Julia Baumann

Julia Baumann
Karl-Franzens-Universität Graz | KFU Graz · Institute of Biology

Dr.rer.nat.

About

37
Publications
6,048
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257
Citations
Introduction
I'm a Senior Lecturer at the Institute of Biology, Department of Biodiversity and Evolution, at the University of Graz. In my research, I apply morphometric methods to answer evolutionary questions in different mite taxa and study non-parasitic relationships between mites and other animals.
Additional affiliations
October 2019 - March 2020
University of Freiburg
Position
  • Professor
October 2012 - October 2017
Karl-Franzens-Universität Graz
Position
  • Lecturer

Publications

Publications (37)
Article
Information about larva and nymphal stages as well as additional descriptions of adults of four littoral species of the families Fortuyniidae, Selenoribatidae and Podacaridae found around the coast of South Africa are provided. Juveniles of Fortuynia elamellata micromorpha are well in accordance with the morphology of other known juveniles of Fortu...
Article
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A molecular genetic and morphometric investigation revealed the supposedly widespread Caribbean and Western Atlantic intertidal oribatid mite species Fortuynia atlantica to comprise at least two different species. Although there are no distinct morphological differences separating these taxa, COI and 18S sequence divergence data, as well as differe...
Article
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The South African coast is known to harbor four different species of intertidal oribatid mites and their distribution strongly correlates with marine ecoregions. Relatively little is known about the dispersal of these organisms and how populations of different locations are connected. To test dispersal abilities and connectivity of these South Afri...
Article
Coevolution is often considered a major driver of speciation, but evidence for this claim is not always found because diversity might be cryptic. When morphological divergence is low, molecular data are needed to uncover diversity. This is often the case in mites, which are known for their extensive and often cryptic diversity. We studied mites of...
Article
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There has been a long controversy about what defines a species and how to delimitate them which resulted in the existence of more than two dozen different species concepts. Recent research on so-called "cryptic species" heated up this debate as some scientists argue that these cryptic species are only a result of incompatible species concepts. Whil...
Article
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A faunistic study of the intertidal oribatid mite fauna of South Africa’s coastline revealed the presence of four species from three families, showing specific biogeographic patterns. Their occurrences show a clear east–west divide, with a small gap near East London between the Podacaridae and the other two families, the Selenoribatidae and Fortuyn...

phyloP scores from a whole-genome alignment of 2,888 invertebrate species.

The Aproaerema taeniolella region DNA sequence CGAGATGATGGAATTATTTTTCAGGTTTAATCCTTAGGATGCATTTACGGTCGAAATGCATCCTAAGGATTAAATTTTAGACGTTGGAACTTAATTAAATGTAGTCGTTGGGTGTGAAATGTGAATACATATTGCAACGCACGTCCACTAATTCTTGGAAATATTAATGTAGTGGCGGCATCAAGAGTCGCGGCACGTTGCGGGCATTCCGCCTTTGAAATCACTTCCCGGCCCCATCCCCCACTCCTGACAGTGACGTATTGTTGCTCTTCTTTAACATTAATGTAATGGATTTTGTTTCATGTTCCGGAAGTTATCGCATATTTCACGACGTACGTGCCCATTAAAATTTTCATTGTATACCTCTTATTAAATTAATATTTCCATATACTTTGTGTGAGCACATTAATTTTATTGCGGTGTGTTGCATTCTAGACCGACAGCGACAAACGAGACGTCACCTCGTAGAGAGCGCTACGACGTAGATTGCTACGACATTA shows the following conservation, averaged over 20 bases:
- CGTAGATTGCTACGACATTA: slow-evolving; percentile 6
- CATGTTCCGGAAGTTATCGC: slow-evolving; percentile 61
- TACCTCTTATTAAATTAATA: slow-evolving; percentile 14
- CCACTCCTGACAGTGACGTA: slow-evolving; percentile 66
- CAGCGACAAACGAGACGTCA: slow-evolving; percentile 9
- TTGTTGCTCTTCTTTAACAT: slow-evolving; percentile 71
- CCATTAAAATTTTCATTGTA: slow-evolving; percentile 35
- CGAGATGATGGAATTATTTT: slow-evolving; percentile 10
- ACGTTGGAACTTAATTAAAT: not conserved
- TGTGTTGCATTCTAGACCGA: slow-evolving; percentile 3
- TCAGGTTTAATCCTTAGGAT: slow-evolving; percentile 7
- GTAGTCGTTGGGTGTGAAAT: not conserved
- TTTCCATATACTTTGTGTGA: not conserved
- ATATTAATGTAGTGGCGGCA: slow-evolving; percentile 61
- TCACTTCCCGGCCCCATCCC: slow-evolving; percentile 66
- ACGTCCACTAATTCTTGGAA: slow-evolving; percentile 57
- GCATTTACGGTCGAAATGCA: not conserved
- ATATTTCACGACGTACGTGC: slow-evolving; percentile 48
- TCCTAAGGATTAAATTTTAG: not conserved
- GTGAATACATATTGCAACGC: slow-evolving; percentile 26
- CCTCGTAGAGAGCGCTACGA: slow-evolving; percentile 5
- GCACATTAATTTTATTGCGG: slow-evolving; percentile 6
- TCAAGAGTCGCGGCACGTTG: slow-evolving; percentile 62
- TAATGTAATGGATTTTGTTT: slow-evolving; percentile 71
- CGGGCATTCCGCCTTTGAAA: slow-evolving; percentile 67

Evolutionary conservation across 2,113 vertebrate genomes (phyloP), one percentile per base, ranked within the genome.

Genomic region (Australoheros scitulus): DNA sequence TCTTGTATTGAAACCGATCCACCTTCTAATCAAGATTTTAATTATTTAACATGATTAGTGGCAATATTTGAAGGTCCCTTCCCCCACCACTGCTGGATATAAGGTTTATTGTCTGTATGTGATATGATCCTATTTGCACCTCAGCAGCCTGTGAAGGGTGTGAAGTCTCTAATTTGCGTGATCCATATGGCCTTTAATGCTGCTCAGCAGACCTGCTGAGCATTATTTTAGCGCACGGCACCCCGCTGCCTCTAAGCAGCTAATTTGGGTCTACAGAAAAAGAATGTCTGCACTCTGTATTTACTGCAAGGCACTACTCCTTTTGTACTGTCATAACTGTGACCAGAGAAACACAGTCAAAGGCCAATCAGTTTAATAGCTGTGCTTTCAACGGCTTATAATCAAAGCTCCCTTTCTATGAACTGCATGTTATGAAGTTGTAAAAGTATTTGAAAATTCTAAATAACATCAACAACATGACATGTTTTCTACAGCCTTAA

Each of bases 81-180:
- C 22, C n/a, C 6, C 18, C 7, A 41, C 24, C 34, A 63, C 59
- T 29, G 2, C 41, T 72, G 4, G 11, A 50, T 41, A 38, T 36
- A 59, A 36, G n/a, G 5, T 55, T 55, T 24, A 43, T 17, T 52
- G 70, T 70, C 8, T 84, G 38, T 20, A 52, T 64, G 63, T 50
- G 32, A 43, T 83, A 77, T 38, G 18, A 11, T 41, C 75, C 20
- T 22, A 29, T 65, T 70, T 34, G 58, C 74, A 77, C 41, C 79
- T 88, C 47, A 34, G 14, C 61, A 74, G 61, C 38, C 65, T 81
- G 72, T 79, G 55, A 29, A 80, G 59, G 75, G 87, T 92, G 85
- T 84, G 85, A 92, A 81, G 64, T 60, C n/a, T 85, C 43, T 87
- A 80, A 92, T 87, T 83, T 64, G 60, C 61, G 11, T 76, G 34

Preprint
Full-text available
Coevolution is often considered a major driver of speciation, but evidence for this claim is not always found because diversity might be cryptic. When morphological divergence is low, molecular data are needed to uncover diversity. A taxon for which this holds true are the mites, which are known for their extensive and often cryptic diversity. We s...
Article
Full-text available
The ability to disperse is one of the most important factors influencing the biogeography of species and speciation processes. Highly mobile species have been shown to lack geographic population structures, whereas less mobile species show genetically strongly subdivided populations which are expected to also display at least subtle phenotypic diff...
Article
The phytoseiid mites of the Cape Verde archipelago are scarcely known. We report the results of a survey conducted on the islands of Santiago and Santo Antão, where phytoseiids were collected from native, cultivated and invasive plants. Fourteen species were collected, four of which represent new records for the islands. One new species, Typhlodrom...
Article
Three new phytoseiid species of the subfamily Amblyseiinae, Neoseiulus laetus sp. nov., N. uncinatus sp. nov. and Chelaseius longicervix sp. nov., and the male of Neoseiulus madeirensis Papadoulis & Kapaxidi, are described from the Madeira archipelago. Moreover, six Amblyseiinae species are also reported for the first time from the islands and addi...
Article
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The definition, as well as the existence of cryptic species, is still a subject of controversial debates. Some scientists claim that cryptic diversity is a real phenomenon that should be extensively studied while others argue that cryptic species do not exist as they are nothing more than an incompatibility of species concepts.We investigated the e...